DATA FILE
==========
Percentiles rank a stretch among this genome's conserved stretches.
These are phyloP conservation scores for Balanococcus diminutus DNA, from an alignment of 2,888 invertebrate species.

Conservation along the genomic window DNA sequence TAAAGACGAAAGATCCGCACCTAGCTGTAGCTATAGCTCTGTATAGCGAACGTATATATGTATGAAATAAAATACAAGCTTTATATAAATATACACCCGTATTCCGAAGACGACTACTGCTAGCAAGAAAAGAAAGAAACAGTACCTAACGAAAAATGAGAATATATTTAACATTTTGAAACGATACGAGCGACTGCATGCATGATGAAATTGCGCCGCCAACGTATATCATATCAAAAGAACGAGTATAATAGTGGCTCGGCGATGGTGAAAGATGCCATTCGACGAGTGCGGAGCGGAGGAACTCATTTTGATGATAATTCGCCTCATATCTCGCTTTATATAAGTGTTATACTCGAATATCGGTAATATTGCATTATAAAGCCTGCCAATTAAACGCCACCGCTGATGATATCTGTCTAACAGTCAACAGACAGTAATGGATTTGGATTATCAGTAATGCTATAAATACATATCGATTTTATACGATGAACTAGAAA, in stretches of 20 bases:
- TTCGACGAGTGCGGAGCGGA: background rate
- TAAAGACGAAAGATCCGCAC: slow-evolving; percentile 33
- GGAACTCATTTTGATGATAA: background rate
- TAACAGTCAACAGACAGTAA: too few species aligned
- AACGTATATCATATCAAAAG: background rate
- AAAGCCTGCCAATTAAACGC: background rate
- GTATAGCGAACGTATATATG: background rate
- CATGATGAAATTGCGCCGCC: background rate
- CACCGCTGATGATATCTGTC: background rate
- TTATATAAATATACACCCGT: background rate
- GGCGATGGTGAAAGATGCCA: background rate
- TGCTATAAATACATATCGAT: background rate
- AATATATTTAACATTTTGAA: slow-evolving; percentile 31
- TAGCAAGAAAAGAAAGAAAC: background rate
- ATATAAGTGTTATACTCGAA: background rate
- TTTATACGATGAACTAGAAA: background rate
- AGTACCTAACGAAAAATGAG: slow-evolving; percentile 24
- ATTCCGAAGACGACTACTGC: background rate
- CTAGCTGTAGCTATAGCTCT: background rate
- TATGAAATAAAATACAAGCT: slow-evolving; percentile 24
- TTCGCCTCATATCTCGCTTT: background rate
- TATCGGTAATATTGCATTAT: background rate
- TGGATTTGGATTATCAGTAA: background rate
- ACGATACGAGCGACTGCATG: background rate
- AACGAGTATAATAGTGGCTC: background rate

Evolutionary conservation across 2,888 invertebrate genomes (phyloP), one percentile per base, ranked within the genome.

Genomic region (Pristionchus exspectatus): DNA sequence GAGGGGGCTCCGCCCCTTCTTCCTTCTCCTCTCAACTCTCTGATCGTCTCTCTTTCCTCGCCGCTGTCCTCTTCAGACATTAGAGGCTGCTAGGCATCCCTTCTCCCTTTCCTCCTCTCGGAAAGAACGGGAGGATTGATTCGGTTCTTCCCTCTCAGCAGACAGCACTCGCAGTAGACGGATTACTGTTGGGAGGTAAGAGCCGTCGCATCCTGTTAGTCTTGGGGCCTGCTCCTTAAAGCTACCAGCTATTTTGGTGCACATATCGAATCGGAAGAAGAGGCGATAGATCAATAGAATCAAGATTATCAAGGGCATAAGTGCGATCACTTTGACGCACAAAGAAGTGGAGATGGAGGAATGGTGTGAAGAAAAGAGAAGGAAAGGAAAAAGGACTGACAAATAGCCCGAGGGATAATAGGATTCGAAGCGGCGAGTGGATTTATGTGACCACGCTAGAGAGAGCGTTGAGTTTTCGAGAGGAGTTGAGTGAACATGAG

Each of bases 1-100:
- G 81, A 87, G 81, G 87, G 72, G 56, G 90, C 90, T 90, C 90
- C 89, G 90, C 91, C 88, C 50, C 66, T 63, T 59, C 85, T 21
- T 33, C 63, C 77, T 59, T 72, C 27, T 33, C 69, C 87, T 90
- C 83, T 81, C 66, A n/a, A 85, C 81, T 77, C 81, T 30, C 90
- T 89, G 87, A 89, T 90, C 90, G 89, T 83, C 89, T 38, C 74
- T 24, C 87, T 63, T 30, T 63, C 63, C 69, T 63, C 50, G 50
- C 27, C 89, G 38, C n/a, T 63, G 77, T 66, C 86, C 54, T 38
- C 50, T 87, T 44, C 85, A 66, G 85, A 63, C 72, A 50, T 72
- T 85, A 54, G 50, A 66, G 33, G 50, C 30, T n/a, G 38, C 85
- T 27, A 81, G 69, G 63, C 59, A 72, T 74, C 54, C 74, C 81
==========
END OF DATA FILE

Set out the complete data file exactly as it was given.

Percentiles rank a stretch among this genome's conserved stretches.
These are phyloP conservation scores for Balanococcus diminutus DNA, from an alignment of 2,888 invertebrate species.

Conservation along the genomic window DNA sequence TAAAGACGAAAGATCCGCACCTAGCTGTAGCTATAGCTCTGTATAGCGAACGTATATATGTATGAAATAAAATACAAGCTTTATATAAATATACACCCGTATTCCGAAGACGACTACTGCTAGCAAGAAAAGAAAGAAACAGTACCTAACGAAAAATGAGAATATATTTAACATTTTGAAACGATACGAGCGACTGCATGCATGATGAAATTGCGCCGCCAACGTATATCATATCAAAAGAACGAGTATAATAGTGGCTCGGCGATGGTGAAAGATGCCATTCGACGAGTGCGGAGCGGAGGAACTCATTTTGATGATAATTCGCCTCATATCTCGCTTTATATAAGTGTTATACTCGAATATCGGTAATATTGCATTATAAAGCCTGCCAATTAAACGCCACCGCTGATGATATCTGTCTAACAGTCAACAGACAGTAATGGATTTGGATTATCAGTAATGCTATAAATACATATCGATTTTATACGATGAACTAGAAA, in stretches of 20 bases:
- TTCGACGAGTGCGGAGCGGA: background rate
- TAAAGACGAAAGATCCGCAC: slow-evolving; percentile 33
- GGAACTCATTTTGATGATAA: background rate
- TAACAGTCAACAGACAGTAA: too few species aligned
- AACGTATATCATATCAAAAG: background rate
- AAAGCCTGCCAATTAAACGC: background rate
- GTATAGCGAACGTATATATG: background rate
- CATGATGAAATTGCGCCGCC: background rate
- CACCGCTGATGATATCTGTC: background rate
- TTATATAAATATACACCCGT: background rate
- GGCGATGGTGAAAGATGCCA: background rate
- TGCTATAAATACATATCGAT: background rate
- AATATATTTAACATTTTGAA: slow-evolving; percentile 31
- TAGCAAGAAAAGAAAGAAAC: background rate
- ATATAAGTGTTATACTCGAA: background rate
- TTTATACGATGAACTAGAAA: background rate
- AGTACCTAACGAAAAATGAG: slow-evolving; percentile 24
- ATTCCGAAGACGACTACTGC: background rate
- CTAGCTGTAGCTATAGCTCT: background rate
- TATGAAATAAAATACAAGCT: slow-evolving; percentile 24
- TTCGCCTCATATCTCGCTTT: background rate
- TATCGGTAATATTGCATTAT: background rate
- TGGATTTGGATTATCAGTAA: background rate
- ACGATACGAGCGACTGCATG: background rate
- AACGAGTATAATAGTGGCTC: background rate

Evolutionary conservation across 2,888 invertebrate genomes (phyloP), one percentile per base, ranked within the genome.

Genomic region (Pristionchus exspectatus): DNA sequence GAGGGGGCTCCGCCCCTTCTTCCTTCTCCTCTCAACTCTCTGATCGTCTCTCTTTCCTCGCCGCTGTCCTCTTCAGACATTAGAGGCTGCTAGGCATCCCTTCTCCCTTTCCTCCTCTCGGAAAGAACGGGAGGATTGATTCGGTTCTTCCCTCTCAGCAGACAGCACTCGCAGTAGACGGATTACTGTTGGGAGGTAAGAGCCGTCGCATCCTGTTAGTCTTGGGGCCTGCTCCTTAAAGCTACCAGCTATTTTGGTGCACATATCGAATCGGAAGAAGAGGCGATAGATCAATAGAATCAAGATTATCAAGGGCATAAGTGCGATCACTTTGACGCACAAAGAAGTGGAGATGGAGGAATGGTGTGAAGAAAAGAGAAGGAAAGGAAAAAGGACTGACAAATAGCCCGAGGGATAATAGGATTCGAAGCGGCGAGTGGATTTATGTGACCACGCTAGAGAGAGCGTTGAGTTTTCGAGAGGAGTTGAGTGAACATGAG

Each of bases 1-100:
- G 81, A 87, G 81, G 87, G 72, G 56, G 90, C 90, T 90, C 90
- C 89, G 90, C 91, C 88, C 50, C 66, T 63, T 59, C 85, T 21
- T 33, C 63, C 77, T 59, T 72, C 27, T 33, C 69, C 87, T 90
- C 83, T 81, C 66, A n/a, A 85, C 81, T 77, C 81, T 30, C 90
- T 89, G 87, A 89, T 90, C 90, G 89, T 83, C 89, T 38, C 74
- T 24, C 87, T 63, T 30, T 63, C 63, C 69, T 63, C 50, G 50
- C 27, C 89, G 38, C n/a, T 63, G 77, T 66, C 86, C 54, T 38
- C 50, T 87, T 44, C 85, A 66, G 85, A 63, C 72, A 50, T 72
- T 85, A 54, G 50, A 66, G 33, G 50, C 30, T n/a, G 38, C 85
- T 27, A 81, G 69, G 63, C 59, A 72, T 74, C 54, C 74, C 81